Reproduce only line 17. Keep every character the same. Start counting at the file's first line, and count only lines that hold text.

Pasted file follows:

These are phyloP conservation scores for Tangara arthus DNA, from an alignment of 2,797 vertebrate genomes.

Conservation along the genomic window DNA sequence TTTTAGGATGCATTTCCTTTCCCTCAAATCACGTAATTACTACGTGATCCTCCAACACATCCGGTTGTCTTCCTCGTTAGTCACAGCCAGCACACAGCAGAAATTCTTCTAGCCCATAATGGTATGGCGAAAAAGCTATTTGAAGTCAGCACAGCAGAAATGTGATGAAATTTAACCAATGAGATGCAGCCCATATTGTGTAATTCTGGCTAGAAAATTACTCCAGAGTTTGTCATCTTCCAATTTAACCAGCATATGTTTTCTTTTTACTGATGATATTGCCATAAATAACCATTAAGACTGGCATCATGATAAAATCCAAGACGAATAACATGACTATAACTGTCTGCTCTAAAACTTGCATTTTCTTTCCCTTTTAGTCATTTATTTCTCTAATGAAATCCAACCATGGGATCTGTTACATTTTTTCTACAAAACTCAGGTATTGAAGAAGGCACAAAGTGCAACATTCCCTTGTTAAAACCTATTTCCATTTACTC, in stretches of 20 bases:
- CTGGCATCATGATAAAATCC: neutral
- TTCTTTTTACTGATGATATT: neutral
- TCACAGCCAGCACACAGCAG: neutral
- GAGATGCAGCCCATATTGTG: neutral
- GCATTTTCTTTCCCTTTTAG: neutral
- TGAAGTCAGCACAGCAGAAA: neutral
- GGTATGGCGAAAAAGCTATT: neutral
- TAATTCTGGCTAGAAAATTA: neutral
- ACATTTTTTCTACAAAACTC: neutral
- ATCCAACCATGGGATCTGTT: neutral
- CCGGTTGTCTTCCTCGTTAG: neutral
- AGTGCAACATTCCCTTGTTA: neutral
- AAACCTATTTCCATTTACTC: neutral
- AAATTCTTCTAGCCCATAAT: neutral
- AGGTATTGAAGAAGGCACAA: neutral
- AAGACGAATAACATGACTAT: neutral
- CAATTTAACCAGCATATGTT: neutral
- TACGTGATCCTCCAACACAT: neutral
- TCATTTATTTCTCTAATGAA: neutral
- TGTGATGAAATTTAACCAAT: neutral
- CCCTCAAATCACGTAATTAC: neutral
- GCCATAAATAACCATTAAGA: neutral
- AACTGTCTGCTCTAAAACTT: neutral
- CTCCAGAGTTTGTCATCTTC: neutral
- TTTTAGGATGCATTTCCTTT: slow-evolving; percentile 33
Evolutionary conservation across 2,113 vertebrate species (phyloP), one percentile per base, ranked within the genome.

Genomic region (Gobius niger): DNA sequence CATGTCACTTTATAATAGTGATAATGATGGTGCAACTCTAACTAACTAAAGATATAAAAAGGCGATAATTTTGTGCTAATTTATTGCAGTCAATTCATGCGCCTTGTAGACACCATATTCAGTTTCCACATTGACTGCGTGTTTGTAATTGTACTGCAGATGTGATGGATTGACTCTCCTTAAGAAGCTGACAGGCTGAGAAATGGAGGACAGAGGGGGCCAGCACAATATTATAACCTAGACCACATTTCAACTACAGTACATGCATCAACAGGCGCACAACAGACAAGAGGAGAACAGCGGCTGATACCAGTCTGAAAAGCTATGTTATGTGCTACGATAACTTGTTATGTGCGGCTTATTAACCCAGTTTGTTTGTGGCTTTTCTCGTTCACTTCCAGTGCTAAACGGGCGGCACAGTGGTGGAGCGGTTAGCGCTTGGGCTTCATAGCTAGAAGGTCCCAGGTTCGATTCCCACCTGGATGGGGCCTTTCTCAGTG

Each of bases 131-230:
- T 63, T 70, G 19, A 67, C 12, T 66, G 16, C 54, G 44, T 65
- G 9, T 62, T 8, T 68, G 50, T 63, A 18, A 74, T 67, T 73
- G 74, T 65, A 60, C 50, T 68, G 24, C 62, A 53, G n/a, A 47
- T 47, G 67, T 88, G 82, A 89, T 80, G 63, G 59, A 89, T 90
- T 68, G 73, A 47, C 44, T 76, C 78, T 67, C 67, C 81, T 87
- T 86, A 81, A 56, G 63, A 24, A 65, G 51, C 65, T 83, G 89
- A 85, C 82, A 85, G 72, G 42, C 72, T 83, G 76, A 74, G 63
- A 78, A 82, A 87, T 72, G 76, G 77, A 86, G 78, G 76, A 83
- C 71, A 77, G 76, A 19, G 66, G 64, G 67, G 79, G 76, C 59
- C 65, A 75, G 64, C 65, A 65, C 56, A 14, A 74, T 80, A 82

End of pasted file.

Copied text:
- AGGTATTGAAGAAGGCACAA: neutral